By now, what China has learned from the war in Ukraine, and thus can bring back for an eventual military operation against Taiwan, is that if the stakes are high the Western response may be ready and uniform. However, if, in the long term, China realizes an independent economy, the West wouldn’t be able to respond firmly as it has happened with Russia, since China wouldn’t need the Western bridges. Ukraine represents, then, a wake-up call for the West in the future geopolitical order.

Then, the EU is facing rising tensions between these two already mentioned blocks. However, its stands cannot be as firm and as cutting as the USA as the Union is too economically dependent on the Russian one. Moreover, the Western Block shows elements of distrust and fragility within it. Even if it is late, the evolution of the current situation may represent the moment for the EU to speak for itself and not count on the help of the anglo-saxon part.

1Russia’s attack at Poland’s border shattered the image of calm in Western Ukraine, CNN, March 15, 2022

https://edition.cnn.com/2022/03/14/europe/lviv-attack-aftermath-russia-invasion-intl/index.html

2‘No other option’: Excerpts of Putin’s speech declaring war, Al Jazeera, February 24, 2022 https://www.aljazeera.com/news/2022/2/24/putins-speech-declaring-war-on-ukraine-translated-excerp t

3 Après avoir évoqué une “guerre economique” contre Moscou, Bruno Le Maire revient sur ses propos, France 24, March 1, 2022

https://www.france24.com/fr/%C3%A9co-tech/20220301-pour-bruno-le-maire-les-sanctions-vont-prov oquer-l-effondrement-de-l-%C3%A9conomie-russe

4 Russia, Fact Sheets on the European Union, European Parliament https://www.europarl.europa.eu/factsheets/en/sheet/177/russia

5 Infographic – EU Sanctions against Russia over Ukraine, European Council, Council of the European Union, accessed March 15, 2022

https://www.consilium.europa.eu/en/infographics/eu-sanctions-against-russia-over-ukraine/ 6EU Restrictive Measures in response to the crisis in Ukraine, European Council, Council of the European Union, accessed March 15, 2022 https://www.consilium.europa.eu/en/policies/sanctions/restrictive-measures-ukraine-crisis/

7 Fact sheet: United States bans imports of Russian Oil, Liquefied Natural Gas, and Coal, The White House, March 8, 2022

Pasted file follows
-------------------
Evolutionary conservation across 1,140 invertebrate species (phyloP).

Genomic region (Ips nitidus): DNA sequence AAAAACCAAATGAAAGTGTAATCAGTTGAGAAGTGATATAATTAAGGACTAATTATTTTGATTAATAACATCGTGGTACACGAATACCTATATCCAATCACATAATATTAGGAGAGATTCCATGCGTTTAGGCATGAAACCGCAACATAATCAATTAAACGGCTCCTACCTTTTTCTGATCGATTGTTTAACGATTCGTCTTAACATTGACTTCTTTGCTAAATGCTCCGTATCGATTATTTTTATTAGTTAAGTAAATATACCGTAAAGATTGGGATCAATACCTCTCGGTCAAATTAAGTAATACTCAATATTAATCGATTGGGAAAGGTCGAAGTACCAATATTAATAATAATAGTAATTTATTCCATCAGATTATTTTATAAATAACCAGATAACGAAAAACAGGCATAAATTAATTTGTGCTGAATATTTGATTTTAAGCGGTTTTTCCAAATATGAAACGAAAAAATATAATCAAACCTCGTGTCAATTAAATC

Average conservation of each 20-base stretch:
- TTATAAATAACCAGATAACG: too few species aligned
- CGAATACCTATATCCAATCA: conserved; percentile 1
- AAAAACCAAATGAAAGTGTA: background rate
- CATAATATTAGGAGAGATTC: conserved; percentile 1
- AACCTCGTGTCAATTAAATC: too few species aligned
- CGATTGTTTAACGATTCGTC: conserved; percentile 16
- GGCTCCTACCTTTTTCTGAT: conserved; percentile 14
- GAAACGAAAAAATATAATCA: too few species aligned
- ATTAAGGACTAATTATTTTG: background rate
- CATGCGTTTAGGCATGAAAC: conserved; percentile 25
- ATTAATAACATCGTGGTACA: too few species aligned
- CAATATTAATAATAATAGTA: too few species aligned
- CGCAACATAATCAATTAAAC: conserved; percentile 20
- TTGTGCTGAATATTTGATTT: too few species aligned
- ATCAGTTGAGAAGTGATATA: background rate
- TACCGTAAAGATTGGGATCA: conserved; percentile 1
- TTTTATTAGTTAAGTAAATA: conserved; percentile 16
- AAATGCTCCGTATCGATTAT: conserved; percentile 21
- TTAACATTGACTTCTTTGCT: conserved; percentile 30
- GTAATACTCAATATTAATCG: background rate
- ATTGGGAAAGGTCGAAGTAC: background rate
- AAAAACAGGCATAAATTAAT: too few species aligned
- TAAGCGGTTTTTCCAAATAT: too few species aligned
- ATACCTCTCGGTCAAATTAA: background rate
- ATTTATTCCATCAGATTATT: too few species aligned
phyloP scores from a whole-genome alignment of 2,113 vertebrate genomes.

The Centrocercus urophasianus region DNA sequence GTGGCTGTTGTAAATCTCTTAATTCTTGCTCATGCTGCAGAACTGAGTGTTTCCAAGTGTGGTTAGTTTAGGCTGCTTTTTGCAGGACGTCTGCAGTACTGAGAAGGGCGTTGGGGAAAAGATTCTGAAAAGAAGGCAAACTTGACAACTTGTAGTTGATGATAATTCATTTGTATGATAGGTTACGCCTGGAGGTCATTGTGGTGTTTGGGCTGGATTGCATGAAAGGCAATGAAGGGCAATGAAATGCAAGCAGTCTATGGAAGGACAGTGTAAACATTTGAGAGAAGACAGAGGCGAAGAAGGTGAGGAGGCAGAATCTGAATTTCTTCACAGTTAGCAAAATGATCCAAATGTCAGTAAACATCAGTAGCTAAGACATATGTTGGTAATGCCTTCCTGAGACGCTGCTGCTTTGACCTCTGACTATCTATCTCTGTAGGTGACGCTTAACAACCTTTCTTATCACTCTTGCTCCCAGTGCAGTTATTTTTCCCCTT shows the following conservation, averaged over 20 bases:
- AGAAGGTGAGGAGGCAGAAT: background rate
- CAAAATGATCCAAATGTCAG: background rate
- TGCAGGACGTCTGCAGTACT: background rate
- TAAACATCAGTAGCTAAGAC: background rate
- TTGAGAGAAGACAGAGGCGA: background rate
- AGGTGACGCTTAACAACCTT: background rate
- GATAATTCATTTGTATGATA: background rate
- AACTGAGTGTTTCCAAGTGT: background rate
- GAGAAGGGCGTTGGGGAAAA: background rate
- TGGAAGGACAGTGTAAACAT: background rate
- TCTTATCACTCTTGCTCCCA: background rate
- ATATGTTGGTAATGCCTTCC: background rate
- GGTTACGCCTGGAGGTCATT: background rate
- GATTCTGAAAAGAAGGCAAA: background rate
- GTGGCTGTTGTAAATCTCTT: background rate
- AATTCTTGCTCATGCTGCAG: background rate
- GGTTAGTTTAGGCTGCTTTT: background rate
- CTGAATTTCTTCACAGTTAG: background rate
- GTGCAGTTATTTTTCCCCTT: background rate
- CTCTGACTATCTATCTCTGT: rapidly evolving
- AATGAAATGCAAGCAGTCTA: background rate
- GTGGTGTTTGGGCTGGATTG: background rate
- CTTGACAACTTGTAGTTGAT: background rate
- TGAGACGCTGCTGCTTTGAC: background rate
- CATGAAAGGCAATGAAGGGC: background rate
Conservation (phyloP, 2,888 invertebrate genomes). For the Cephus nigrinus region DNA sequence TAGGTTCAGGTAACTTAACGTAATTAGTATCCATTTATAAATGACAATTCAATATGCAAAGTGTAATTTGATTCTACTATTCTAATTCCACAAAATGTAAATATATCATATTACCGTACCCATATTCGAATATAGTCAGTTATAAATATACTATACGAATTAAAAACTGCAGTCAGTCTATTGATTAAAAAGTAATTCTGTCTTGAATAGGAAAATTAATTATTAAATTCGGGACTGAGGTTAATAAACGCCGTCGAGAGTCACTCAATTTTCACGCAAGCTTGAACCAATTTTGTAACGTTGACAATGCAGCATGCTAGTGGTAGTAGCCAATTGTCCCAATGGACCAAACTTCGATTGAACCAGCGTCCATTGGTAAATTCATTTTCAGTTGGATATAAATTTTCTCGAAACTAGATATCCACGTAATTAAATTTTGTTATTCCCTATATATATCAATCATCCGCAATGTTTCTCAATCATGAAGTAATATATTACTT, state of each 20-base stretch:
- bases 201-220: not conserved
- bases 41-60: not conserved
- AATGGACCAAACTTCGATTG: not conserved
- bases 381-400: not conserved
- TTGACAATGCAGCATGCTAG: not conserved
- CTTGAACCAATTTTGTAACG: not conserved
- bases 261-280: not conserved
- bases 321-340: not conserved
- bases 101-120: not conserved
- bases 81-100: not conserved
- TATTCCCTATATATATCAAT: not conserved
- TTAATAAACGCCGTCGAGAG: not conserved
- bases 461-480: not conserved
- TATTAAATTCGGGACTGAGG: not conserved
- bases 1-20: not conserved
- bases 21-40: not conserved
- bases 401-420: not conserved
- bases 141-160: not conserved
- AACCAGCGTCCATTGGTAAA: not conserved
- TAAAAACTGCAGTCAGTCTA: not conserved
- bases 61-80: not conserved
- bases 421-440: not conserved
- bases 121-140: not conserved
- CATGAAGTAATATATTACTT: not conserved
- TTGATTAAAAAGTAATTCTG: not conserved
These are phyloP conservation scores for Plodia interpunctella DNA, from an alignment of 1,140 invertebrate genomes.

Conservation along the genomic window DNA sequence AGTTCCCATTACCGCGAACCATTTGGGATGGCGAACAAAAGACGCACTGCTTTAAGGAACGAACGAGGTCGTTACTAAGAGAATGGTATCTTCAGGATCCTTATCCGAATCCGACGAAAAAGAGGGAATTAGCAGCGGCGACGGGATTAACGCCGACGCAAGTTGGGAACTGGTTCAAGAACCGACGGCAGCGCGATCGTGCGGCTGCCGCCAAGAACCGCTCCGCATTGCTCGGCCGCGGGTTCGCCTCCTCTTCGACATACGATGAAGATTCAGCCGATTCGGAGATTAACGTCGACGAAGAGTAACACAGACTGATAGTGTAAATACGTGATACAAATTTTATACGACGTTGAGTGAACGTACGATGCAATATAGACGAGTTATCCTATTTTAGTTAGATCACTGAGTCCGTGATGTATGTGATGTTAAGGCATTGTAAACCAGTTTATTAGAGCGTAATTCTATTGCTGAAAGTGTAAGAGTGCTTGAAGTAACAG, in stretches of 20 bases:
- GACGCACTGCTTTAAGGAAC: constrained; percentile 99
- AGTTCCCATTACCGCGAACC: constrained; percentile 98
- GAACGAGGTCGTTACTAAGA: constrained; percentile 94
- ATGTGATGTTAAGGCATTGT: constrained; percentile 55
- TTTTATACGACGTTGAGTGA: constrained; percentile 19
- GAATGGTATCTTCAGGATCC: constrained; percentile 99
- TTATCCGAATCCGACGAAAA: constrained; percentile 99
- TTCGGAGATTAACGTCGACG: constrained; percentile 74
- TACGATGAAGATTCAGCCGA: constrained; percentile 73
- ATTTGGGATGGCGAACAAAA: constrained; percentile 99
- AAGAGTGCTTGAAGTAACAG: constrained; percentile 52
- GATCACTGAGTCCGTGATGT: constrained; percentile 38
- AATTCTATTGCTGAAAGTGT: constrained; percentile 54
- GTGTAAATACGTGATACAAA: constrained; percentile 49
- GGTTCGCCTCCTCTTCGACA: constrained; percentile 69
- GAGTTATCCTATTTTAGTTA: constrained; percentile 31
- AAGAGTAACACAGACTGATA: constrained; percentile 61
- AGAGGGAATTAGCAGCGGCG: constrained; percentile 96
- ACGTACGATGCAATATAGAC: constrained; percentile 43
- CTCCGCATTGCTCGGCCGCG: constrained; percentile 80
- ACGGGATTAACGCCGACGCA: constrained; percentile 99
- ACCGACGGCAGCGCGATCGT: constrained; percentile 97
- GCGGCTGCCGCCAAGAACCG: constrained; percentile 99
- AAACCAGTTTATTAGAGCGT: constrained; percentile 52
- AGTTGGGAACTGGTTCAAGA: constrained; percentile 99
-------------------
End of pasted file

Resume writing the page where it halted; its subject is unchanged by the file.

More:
https://www.whitehouse.gov/briefing-room/statements-releases/2022/03/08/fact-sheet-united-states-b ans-imports-of-russian-oil-liquefied-natural-gas-and-coal/

8 How much of U.S. oil comes from Russia?, NBCNews, March 9, 2022 https://www.nbcnews.com/news/us-news/data-how-much-american-oil-comes-russia-n1291369

9 How reliant is the world on Russian for oil and gas?, BBC https://www.bbc.com/news/58888451

10 EU Imports of Energy Products – recent developments, Eurostat https://ec.europa.eu/eurostat/statistics-explained/index.php?title=EU_imports_of_energy_products_-_ recent_developments#Overview

11 EU Imports of Energy Products – recent developments, Eurostat 12 Energy mix in Italy 2018, Statista https://www.statista.com/statistics/873552/energy-mix-in-italy/

13 Joining Sanctions on Russia, Italy Risks more than most, NY Times, March 1, 2022 https://www.nytimes.com/2022/03/01/world/europe/ukraine-russia-italy-sanctions.html

14 Russian gas in Germany: A complicated 50-year relationship, DW, March 9, 2022

https://www.dw.com/en/russian-gas-in-germany-a-complicated-50-year-relationship/a-61057166

15 EU-Russia relations under strain: what are the causes?, European Parliament, February 24, 2022 https://www.europarl.europa.eu/news/en/headlines/world/20210128STO96606/eu-russia-relations-und er-strain-what-are-the-causes

16 Power of Siberia Gas Transmission System, Gazprom export http://www.gazpromexport.ru/en/projects/transportation/3/

17 Beijing Winter Olympics boycott: Why are the Games so Controversial?, BBC, February 4, 2022 https://www.bbc.com/news/explainers-59644043

18Russia, China agree 30-year gas deal via new pipeline, to settle in Euros, Reuters, February 4, 2022 https://www.reuters.com/world/asia-pacific/exclusive-russia-china-agree-30-year-gas-deal-using-new- pipeline-source-2022-02-04/

19 Putin facing sanctions threats, have been saving for this day, NYtimes, February 3, 2022 https://www.nytimes.com/2022/02/03/world/europe/putin-sanctions-proofing.html

20 Putin facing sanctions threats, have been saving for this day, NYtimes, February 3, 2022